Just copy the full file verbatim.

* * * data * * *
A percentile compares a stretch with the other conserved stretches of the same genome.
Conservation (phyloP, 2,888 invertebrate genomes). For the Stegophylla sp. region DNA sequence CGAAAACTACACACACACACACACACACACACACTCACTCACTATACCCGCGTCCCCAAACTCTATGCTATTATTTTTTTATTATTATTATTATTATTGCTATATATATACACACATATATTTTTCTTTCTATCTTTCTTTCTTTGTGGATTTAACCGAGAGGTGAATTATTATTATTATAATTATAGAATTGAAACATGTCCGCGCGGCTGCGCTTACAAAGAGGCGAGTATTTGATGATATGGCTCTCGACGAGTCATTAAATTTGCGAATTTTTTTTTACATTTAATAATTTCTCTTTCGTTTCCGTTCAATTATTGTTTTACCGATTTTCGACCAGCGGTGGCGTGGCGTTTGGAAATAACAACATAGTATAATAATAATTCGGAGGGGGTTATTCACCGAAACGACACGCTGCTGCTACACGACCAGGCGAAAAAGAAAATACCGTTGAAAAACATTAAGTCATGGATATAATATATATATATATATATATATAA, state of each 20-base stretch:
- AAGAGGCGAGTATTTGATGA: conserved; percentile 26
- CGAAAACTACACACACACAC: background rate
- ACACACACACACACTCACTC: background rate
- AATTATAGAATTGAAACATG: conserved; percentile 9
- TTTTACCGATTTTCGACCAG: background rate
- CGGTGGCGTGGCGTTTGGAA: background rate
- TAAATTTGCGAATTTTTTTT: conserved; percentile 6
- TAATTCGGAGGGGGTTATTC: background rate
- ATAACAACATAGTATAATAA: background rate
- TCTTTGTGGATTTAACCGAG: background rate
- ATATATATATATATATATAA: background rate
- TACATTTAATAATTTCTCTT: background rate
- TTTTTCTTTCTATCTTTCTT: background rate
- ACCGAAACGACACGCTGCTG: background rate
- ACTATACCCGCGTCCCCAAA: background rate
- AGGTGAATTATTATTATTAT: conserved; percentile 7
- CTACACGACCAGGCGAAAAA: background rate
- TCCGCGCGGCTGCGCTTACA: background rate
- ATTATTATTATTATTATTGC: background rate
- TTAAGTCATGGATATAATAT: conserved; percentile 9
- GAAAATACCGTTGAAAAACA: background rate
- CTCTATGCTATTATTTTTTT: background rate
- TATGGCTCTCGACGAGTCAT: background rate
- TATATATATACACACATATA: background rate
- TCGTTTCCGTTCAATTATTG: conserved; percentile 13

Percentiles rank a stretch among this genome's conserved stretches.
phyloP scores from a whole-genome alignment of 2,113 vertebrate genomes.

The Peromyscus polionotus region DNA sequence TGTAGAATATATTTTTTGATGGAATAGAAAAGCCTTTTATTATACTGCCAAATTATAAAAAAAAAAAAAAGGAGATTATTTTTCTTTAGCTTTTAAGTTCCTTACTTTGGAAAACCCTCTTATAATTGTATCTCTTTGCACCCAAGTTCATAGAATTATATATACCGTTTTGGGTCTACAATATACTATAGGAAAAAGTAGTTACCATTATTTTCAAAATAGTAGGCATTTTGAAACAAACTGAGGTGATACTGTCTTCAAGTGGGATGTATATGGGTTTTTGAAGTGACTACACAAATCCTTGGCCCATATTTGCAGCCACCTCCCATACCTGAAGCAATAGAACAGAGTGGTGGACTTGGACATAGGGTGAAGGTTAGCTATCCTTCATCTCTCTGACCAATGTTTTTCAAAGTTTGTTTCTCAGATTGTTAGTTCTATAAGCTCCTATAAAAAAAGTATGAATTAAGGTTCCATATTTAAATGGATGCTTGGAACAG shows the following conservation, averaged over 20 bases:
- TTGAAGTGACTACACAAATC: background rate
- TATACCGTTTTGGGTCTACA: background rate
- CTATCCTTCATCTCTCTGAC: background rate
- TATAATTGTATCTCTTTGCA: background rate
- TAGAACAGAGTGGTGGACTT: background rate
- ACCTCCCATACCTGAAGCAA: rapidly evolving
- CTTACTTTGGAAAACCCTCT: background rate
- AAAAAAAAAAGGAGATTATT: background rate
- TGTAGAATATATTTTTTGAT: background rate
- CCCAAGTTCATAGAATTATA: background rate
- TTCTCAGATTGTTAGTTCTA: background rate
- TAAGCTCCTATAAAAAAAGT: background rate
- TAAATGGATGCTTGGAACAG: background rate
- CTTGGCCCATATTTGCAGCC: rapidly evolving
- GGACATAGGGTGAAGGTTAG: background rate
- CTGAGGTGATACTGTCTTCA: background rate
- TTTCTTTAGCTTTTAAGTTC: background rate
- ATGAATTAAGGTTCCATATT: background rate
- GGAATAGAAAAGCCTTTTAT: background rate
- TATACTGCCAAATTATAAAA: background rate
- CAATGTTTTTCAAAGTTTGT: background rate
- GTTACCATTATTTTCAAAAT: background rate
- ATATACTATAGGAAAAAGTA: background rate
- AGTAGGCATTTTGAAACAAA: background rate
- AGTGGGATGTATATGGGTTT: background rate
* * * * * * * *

A percentile compares a stretch with the other conserved stretches of the same genome.
Conservation (phyloP, 2,888 invertebrate genomes). For the Stegophylla sp. region DNA sequence CGAAAACTACACACACACACACACACACACACACTCACTCACTATACCCGCGTCCCCAAACTCTATGCTATTATTTTTTTATTATTATTATTATTATTGCTATATATATACACACATATATTTTTCTTTCTATCTTTCTTTCTTTGTGGATTTAACCGAGAGGTGAATTATTATTATTATAATTATAGAATTGAAACATGTCCGCGCGGCTGCGCTTACAAAGAGGCGAGTATTTGATGATATGGCTCTCGACGAGTCATTAAATTTGCGAATTTTTTTTTACATTTAATAATTTCTCTTTCGTTTCCGTTCAATTATTGTTTTACCGATTTTCGACCAGCGGTGGCGTGGCGTTTGGAAATAACAACATAGTATAATAATAATTCGGAGGGGGTTATTCACCGAAACGACACGCTGCTGCTACACGACCAGGCGAAAAAGAAAATACCGTTGAAAAACATTAAGTCATGGATATAATATATATATATATATATATATAA, state of each 20-base stretch:
- AAGAGGCGAGTATTTGATGA: conserved; percentile 26
- CGAAAACTACACACACACAC: background rate
- ACACACACACACACTCACTC: background rate
- AATTATAGAATTGAAACATG: conserved; percentile 9
- TTTTACCGATTTTCGACCAG: background rate
- CGGTGGCGTGGCGTTTGGAA: background rate
- TAAATTTGCGAATTTTTTTT: conserved; percentile 6
- TAATTCGGAGGGGGTTATTC: background rate
- ATAACAACATAGTATAATAA: background rate
- TCTTTGTGGATTTAACCGAG: background rate
- ATATATATATATATATATAA: background rate
- TACATTTAATAATTTCTCTT: background rate
- TTTTTCTTTCTATCTTTCTT: background rate
- ACCGAAACGACACGCTGCTG: background rate
- ACTATACCCGCGTCCCCAAA: background rate
- AGGTGAATTATTATTATTAT: conserved; percentile 7
- CTACACGACCAGGCGAAAAA: background rate
- TCCGCGCGGCTGCGCTTACA: background rate
- ATTATTATTATTATTATTGC: background rate
- TTAAGTCATGGATATAATAT: conserved; percentile 9
- GAAAATACCGTTGAAAAACA: background rate
- CTCTATGCTATTATTTTTTT: background rate
- TATGGCTCTCGACGAGTCAT: background rate
- TATATATATACACACATATA: background rate
- TCGTTTCCGTTCAATTATTG: conserved; percentile 13

Percentiles rank a stretch among this genome's conserved stretches.
phyloP scores from a whole-genome alignment of 2,113 vertebrate genomes.

The Peromyscus polionotus region DNA sequence TGTAGAATATATTTTTTGATGGAATAGAAAAGCCTTTTATTATACTGCCAAATTATAAAAAAAAAAAAAAGGAGATTATTTTTCTTTAGCTTTTAAGTTCCTTACTTTGGAAAACCCTCTTATAATTGTATCTCTTTGCACCCAAGTTCATAGAATTATATATACCGTTTTGGGTCTACAATATACTATAGGAAAAAGTAGTTACCATTATTTTCAAAATAGTAGGCATTTTGAAACAAACTGAGGTGATACTGTCTTCAAGTGGGATGTATATGGGTTTTTGAAGTGACTACACAAATCCTTGGCCCATATTTGCAGCCACCTCCCATACCTGAAGCAATAGAACAGAGTGGTGGACTTGGACATAGGGTGAAGGTTAGCTATCCTTCATCTCTCTGACCAATGTTTTTCAAAGTTTGTTTCTCAGATTGTTAGTTCTATAAGCTCCTATAAAAAAAGTATGAATTAAGGTTCCATATTTAAATGGATGCTTGGAACAG shows the following conservation, averaged over 20 bases:
- TTGAAGTGACTACACAAATC: background rate
- TATACCGTTTTGGGTCTACA: background rate
- CTATCCTTCATCTCTCTGAC: background rate
- TATAATTGTATCTCTTTGCA: background rate
- TAGAACAGAGTGGTGGACTT: background rate
- ACCTCCCATACCTGAAGCAA: rapidly evolving
- CTTACTTTGGAAAACCCTCT: background rate
- AAAAAAAAAAGGAGATTATT: background rate
- TGTAGAATATATTTTTTGAT: background rate
- CCCAAGTTCATAGAATTATA: background rate
- TTCTCAGATTGTTAGTTCTA: background rate
- TAAGCTCCTATAAAAAAAGT: background rate
- TAAATGGATGCTTGGAACAG: background rate
- CTTGGCCCATATTTGCAGCC: rapidly evolving
- GGACATAGGGTGAAGGTTAG: background rate
- CTGAGGTGATACTGTCTTCA: background rate
- TTTCTTTAGCTTTTAAGTTC: background rate
- ATGAATTAAGGTTCCATATT: background rate
- GGAATAGAAAAGCCTTTTAT: background rate
- TATACTGCCAAATTATAAAA: background rate
- CAATGTTTTTCAAAGTTTGT: background rate
- GTTACCATTATTTTCAAAAT: background rate
- ATATACTATAGGAAAAAGTA: background rate
- AGTAGGCATTTTGAAACAAA: background rate
- AGTGGGATGTATATGGGTTT: background rate